Self-isolation from the Undesirables

So far I have only been able to read about self-isolation from a more or less negative point of view – it stops people physically meeting and a domino effect takes place: they do not have so much sex, the sex toy online shops have an outlet offering to buy more toys, technology has an outlet through offering an option of virtual sex, bloggers and podcasts have an outlet writing and talking about all this and so on.

The underlying trend is that everybody needs more action and are rearing to go to the desirable destination as soon as their restrictions are lifted. Most are referring to life as it used to be, longing for the same comfort, wanting to go back to the way it was before.

Of course, most of the “before” is not bad at all and it’s only natural that most are longing for whatever or whoever it is they are longing for. BUT!

I consider self-isolation a tool to end an undesirable relationship. Or minimise unwanted attention. Or give yourself time to re-think your partnership.

It goes without saying that this can only be executed when self-isolation keeps people apart physically. If you really want to stay away, there are many ways, one just needs to add a drop of paranoia – real or imagined:

“My immune system is compromised, you know that! My doctor told me to stay strictly on my own, no outside contact. As long as necessary. I trust you, I trust, but you can be a carrier – there is no way of knowing. Uber Eats is my only outside contact.”

“My mum has diabetes and my dad – hypertension. I cannot risk their health.”

“I am concerned – I woke up with a headache and I cannot stop sneezing.”

“You’ve been out shopping? How are you sure you’re not asymptomatic? I am sorry, I cannot risk my life.”

“Blah, blah, blah.”

If you have lied at least once in your life, the above and any other similar option should be fairly easy to guilt-trip your undesirable into physically distancing themselves. Once a distance is established, be aware that your undesirable will use all other possible channels to keep in touch – texts, calls, video, gestures of affection through postal services, Uber Eats treats.

When people live together or go out for an occasion, they unwittingly adjust to each other’s frequency:

They read each other’s mood and body language, they see and know what the other is doing. You both (or all) encounter the same drunken aggressor on the same train, you hear the same joke, you laugh together, you react together, you defend each other together – your emotions align almost perfectly (unless you have a very different sense of humour). The other has all that information and can use it to their advantage to press your buttons. And this is a very powerful tool that brings people together and keeps them together, sometimes even unnecessarily so – togetherness breeds familiarity, familiarity, in turn, breeds comfort. Luckily, all this can be minimised.

Physical distance causes emotional misalignment

Think long distance relationship. Perhaps you just watched a comedy and your undesirable just watched a documentary on animal cruelty. Perhaps you just signed a new contract at work and your undesirable lost one. Perhaps you had a wonderful coffee on your balcony, with the morning sun caressing your feet, making you want to masturbate and your undesirable burnt their tongue on hot porridge. You no longer need to suppress your emotion at a moment’s notice and this, my friends, is emotional distancing!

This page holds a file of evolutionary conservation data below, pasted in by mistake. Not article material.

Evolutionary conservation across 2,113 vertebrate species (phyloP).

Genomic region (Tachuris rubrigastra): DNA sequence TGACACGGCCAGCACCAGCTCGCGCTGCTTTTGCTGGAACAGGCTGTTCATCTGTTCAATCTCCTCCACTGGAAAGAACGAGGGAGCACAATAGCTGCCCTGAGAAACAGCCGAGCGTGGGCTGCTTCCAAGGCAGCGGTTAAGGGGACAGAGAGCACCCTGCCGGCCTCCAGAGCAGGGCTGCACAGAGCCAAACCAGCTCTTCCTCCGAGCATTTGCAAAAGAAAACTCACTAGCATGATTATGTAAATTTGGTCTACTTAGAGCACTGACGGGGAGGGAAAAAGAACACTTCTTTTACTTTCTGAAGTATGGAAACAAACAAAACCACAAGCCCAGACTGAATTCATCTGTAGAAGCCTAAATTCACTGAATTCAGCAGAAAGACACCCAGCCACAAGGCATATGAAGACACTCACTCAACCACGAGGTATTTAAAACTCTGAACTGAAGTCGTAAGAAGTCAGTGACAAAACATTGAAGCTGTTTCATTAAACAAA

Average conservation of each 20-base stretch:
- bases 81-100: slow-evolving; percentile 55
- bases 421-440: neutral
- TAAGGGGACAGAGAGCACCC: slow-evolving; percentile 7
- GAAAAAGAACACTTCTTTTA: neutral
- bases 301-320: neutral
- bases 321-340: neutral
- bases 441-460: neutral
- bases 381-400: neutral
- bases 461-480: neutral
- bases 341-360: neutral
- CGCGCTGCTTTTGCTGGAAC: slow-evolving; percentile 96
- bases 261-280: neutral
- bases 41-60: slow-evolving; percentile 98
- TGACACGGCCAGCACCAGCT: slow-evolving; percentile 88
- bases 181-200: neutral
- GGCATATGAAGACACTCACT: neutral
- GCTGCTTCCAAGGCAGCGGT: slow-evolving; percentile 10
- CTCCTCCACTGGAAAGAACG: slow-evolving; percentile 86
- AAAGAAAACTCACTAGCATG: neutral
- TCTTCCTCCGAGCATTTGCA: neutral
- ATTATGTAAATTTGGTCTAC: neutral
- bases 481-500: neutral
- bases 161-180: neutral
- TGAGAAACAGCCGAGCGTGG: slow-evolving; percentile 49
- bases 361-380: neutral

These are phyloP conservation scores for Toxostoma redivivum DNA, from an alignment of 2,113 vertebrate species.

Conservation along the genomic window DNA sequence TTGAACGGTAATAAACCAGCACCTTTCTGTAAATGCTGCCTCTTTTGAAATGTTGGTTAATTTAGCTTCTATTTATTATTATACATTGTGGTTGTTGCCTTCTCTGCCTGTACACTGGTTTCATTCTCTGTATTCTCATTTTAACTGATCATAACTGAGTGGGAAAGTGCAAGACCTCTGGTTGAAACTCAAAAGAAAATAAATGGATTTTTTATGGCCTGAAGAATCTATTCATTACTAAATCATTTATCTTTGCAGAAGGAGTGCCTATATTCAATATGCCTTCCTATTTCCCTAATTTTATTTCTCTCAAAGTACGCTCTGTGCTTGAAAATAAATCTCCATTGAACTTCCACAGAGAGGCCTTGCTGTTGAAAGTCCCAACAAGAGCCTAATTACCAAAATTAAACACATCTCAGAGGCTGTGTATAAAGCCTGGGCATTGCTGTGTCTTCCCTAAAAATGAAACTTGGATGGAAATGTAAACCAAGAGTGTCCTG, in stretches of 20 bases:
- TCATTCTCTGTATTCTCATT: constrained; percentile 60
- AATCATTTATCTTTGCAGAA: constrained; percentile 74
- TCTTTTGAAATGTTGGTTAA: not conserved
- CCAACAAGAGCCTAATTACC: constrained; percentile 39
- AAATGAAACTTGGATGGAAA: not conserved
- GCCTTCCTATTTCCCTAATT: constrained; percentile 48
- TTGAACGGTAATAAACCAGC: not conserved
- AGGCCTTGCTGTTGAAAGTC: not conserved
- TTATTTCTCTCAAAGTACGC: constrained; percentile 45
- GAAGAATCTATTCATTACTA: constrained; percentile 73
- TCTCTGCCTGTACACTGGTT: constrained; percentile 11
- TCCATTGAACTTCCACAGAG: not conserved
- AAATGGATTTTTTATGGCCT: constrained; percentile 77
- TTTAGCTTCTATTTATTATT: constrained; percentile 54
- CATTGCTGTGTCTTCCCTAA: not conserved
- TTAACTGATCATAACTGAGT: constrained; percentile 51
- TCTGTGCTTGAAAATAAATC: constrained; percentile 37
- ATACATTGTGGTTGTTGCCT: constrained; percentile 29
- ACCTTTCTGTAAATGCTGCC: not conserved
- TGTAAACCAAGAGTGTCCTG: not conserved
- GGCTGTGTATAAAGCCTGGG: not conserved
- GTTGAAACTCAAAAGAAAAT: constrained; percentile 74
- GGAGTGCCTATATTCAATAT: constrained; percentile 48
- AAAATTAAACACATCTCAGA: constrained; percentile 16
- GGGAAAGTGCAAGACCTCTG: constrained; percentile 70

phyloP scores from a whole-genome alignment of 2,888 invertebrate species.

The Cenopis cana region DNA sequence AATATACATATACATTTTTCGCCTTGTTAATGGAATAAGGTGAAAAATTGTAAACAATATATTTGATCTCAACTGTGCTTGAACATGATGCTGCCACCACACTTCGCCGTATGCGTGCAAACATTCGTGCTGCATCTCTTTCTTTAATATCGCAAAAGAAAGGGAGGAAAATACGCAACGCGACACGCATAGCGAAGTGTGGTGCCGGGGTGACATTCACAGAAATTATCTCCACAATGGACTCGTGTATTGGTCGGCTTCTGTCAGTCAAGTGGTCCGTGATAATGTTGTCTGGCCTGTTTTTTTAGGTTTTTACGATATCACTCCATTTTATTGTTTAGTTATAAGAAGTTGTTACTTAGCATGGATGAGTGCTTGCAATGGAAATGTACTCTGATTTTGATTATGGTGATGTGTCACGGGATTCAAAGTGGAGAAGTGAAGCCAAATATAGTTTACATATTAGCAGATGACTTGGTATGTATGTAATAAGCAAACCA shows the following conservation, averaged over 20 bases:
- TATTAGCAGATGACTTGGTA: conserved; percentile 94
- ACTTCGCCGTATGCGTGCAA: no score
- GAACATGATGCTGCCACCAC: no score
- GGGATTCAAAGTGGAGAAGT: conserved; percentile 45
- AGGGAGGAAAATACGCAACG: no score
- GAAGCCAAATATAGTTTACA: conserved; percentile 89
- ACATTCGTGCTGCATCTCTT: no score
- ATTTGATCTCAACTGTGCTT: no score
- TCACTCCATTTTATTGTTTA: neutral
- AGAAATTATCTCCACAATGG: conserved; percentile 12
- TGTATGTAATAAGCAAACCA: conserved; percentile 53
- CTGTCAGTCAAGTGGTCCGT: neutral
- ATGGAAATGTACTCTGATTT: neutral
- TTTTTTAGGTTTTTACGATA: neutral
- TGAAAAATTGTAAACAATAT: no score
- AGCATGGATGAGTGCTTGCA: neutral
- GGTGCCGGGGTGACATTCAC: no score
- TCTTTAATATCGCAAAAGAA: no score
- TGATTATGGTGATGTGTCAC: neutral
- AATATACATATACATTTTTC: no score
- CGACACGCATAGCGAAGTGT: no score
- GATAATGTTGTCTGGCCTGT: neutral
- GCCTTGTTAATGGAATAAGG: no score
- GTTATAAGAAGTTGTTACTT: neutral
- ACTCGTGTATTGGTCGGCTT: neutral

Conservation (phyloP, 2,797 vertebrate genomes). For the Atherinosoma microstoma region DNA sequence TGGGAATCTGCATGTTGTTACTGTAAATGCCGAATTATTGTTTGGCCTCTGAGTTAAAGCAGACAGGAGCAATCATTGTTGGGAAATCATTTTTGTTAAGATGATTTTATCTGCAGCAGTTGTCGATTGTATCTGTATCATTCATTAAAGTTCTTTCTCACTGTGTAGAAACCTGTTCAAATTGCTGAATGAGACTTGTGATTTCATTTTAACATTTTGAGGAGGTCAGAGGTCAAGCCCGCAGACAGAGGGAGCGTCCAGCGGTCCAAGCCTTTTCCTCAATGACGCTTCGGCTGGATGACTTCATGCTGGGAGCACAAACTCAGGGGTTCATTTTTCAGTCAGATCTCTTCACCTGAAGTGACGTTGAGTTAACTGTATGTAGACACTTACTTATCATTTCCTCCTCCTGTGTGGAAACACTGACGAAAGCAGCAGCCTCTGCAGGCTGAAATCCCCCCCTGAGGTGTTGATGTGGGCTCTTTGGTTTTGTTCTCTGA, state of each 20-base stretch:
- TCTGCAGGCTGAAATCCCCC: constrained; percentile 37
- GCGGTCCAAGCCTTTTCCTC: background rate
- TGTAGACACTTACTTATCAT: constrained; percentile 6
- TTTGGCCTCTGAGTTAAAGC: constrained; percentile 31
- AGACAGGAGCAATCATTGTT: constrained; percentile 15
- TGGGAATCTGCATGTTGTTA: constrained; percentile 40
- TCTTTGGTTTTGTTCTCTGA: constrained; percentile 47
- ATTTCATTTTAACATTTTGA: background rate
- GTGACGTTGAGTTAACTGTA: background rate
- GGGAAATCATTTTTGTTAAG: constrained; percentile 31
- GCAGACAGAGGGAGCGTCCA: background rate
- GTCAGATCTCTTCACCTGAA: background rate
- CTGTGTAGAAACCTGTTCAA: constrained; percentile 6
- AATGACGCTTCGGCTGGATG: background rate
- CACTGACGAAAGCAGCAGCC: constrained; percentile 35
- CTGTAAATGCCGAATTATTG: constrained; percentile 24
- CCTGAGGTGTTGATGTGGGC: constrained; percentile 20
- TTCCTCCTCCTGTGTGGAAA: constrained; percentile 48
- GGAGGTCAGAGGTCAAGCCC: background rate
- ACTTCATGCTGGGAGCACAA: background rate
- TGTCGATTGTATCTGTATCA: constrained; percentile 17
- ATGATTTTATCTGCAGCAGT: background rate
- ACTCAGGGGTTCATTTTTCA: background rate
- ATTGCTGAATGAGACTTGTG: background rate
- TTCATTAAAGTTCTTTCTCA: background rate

When your undesirable calls to complain about their burnt tongue and you have just had an orgasm, would you want – or need – to switch your emotional state to that of the other?

It’s a post-factum description, it’s a late emotion and we do not connect to them so easily.

Would you pick up your phone next time? Of course, I am ONLY talking about desirable distancing from the undesirables.

If you managed to lie before and establish physical distance between you, what stops you from not picking up the phone or saying that you are on a conference call (there is a lot of work with that new contract) or already in bed, or tired? Your undesirable is not there to read you – use it to your advantage. How would they guilt-trip you if you do not speak to them or read their texts? Of course, they may go an extra mile and turn up at your door and sit there on your doorstep and demand – at the height of their frustration – that you see them, but you are not leaving your flat anyway, so they can just stay there mouthing their displeasure until one of your neighbours calls the law in.

If the undesirable is of a stalker-nature, you may be in a conundrum of a different kind, but generally, if you do not disperse your attention the way you used to, your undesirable would seek the attention elsewhere. Not everybody is as “isolated” as you, so they may get onto somebody else’s emotional frequency and you may be free.

Your attention most probably had already shifted to a new object of online desire midway your own distancing exercise – it’s not like your only pastime is consuming ordered meals.

To your new beginnings!

I wish you well.

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